Muñoz was fond of making the viewer look upwards, and often installed his sculptures high on the wall of the gallery.
The rotating Hanging Figures 1997 were a conscious echo of a painting by Degas, Mlle La La at the Circus Fernando 1879, which shows a circus acrobat hanging by her teeth. Muñoz knew the painting well from his time as a student in London, when he was a regular visitor to the National Gallery. However, Muñoz’s figures, dressed in conventional clothes, are more ambiguous. They can be seen as performers engaged in a vertiginous stunt, a flamboyant display of the artist’s fondness for breathtaking theatrical coups. But there is also a strong echo of the hanging bodies depicted by the Spanish artist Francisco de Goya, victims of torture and summary execution in time of war. The power of the Hanging Figures stems from this uncanny combination of showmanship and horror.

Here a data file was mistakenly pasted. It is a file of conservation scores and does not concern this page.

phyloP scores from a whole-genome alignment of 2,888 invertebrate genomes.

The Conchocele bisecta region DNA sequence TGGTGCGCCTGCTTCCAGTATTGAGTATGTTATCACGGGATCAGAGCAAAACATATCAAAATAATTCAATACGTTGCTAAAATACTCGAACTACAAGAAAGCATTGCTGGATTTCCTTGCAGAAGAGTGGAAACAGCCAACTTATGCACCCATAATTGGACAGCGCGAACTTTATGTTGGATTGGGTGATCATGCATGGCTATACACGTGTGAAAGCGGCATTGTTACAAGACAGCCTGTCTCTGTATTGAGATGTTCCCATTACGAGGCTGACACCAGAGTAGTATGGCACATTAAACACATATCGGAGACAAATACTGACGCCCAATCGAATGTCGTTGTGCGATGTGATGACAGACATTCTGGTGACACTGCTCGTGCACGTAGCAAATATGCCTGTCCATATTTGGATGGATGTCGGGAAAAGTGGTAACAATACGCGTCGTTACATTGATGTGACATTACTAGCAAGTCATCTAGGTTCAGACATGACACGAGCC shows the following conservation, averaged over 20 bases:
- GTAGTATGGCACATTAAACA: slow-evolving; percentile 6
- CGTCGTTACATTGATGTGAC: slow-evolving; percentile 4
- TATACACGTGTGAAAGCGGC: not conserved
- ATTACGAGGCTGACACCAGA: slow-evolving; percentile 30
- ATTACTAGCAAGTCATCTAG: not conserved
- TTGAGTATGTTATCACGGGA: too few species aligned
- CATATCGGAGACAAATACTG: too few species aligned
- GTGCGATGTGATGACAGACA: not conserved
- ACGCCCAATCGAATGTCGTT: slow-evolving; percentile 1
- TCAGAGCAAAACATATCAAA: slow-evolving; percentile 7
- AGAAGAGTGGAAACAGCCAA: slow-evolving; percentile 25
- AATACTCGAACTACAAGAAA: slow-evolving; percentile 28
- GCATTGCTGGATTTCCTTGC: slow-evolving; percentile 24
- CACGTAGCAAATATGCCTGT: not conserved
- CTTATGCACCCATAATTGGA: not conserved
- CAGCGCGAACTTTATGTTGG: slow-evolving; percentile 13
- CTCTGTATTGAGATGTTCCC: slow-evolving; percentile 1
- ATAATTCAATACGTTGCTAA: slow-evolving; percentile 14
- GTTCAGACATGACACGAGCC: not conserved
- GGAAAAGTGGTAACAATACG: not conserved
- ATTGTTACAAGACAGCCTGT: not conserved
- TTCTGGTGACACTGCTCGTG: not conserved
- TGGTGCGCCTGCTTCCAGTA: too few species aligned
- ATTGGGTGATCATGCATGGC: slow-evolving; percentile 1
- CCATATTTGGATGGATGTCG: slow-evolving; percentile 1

Elevator 1996 is another example of Muñoz’s interest in mechanical devices. It can be seen as a variation on his staircases – another piece of urban architecture as ‘furniture’ denoting a transitional space, neither up nor down but somewhere in-between. It also anticipates the elevators in Double Bind, his installation in Tate Modern’s Turbine Hall in 2001.